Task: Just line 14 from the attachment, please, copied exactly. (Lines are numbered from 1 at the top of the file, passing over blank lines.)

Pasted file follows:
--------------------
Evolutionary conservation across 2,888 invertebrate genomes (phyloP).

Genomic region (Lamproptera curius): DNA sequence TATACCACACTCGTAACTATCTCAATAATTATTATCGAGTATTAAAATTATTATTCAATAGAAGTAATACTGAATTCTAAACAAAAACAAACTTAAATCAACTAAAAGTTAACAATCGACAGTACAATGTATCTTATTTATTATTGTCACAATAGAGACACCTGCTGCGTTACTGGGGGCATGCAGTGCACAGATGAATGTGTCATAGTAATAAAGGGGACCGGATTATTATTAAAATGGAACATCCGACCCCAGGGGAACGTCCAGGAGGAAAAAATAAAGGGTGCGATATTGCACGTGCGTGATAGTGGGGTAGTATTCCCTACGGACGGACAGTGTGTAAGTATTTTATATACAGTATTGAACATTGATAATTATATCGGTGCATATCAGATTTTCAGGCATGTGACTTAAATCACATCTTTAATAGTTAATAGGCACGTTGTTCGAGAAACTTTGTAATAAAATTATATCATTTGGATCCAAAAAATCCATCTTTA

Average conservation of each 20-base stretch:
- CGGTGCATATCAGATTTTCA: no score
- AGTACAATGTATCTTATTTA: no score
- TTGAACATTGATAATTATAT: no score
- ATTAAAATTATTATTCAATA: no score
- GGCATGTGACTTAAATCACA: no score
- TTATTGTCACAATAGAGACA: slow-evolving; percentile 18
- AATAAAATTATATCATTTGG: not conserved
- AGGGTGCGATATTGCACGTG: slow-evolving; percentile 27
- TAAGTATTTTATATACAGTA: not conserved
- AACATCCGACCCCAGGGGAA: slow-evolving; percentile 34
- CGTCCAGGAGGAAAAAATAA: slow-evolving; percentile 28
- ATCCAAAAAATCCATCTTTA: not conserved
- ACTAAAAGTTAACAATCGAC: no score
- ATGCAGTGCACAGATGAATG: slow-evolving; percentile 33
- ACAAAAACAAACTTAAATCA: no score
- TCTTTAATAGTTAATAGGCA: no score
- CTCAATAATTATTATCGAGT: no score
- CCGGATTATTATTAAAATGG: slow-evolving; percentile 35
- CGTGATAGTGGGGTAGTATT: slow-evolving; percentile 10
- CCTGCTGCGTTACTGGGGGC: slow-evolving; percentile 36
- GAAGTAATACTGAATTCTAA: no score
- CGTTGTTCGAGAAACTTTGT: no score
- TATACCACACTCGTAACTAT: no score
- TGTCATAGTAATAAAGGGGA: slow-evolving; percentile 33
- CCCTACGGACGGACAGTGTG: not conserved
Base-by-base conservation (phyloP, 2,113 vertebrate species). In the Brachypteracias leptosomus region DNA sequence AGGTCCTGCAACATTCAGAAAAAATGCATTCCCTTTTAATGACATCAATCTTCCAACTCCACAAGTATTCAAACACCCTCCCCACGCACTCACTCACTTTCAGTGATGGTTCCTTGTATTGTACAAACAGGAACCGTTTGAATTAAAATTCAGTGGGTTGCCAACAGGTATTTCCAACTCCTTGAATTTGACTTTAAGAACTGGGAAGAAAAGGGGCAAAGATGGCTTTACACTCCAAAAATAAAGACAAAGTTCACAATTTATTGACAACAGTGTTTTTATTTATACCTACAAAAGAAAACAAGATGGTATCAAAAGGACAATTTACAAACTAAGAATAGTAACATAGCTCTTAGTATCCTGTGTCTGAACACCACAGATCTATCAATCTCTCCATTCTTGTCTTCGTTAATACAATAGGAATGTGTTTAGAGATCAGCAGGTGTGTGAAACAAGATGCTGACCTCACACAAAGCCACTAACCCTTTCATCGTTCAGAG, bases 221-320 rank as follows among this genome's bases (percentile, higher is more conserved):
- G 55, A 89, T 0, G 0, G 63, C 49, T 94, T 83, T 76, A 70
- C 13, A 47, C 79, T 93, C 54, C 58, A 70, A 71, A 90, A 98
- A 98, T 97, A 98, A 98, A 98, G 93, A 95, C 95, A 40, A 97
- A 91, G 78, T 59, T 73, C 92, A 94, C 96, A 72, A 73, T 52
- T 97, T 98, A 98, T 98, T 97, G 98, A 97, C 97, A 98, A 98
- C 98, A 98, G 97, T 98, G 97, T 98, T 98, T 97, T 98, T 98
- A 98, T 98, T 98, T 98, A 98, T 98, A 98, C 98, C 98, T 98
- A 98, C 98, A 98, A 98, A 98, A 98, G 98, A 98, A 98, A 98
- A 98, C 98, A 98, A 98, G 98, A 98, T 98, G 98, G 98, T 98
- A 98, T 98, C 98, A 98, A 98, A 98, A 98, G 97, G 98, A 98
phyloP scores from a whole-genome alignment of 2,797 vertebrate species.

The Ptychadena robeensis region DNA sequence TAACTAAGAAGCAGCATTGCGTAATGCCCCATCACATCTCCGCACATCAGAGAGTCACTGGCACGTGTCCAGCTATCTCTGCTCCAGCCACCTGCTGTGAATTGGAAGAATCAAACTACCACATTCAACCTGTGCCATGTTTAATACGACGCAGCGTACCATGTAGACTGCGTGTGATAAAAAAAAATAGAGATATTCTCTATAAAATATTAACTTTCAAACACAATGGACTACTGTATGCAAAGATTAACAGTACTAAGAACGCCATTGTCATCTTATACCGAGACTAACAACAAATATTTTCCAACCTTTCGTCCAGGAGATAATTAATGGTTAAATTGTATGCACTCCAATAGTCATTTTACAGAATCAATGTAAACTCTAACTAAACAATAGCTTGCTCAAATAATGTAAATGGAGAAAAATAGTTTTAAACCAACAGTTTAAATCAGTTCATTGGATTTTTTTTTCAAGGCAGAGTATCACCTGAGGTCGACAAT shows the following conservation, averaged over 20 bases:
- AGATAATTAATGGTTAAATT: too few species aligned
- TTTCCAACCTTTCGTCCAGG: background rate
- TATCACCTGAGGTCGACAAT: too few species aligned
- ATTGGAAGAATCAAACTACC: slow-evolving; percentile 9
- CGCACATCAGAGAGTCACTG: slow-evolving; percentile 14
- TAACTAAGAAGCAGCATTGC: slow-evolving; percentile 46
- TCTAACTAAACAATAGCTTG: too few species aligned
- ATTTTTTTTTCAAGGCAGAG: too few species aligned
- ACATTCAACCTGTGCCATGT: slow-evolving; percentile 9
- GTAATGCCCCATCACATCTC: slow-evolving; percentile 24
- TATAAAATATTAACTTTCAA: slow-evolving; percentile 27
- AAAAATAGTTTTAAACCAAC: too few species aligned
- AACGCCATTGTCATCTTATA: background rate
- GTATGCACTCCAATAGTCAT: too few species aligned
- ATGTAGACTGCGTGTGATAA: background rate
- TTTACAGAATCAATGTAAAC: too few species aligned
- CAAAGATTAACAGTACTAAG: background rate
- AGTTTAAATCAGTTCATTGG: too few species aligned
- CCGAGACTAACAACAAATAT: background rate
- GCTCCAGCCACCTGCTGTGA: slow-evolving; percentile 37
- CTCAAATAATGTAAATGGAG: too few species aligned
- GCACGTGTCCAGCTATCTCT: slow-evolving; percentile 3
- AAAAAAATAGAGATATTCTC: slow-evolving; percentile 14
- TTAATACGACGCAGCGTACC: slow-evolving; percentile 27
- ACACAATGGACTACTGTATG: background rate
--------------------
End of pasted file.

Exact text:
- CGTCCAGGAGGAAAAAATAA: slow-evolving; percentile 28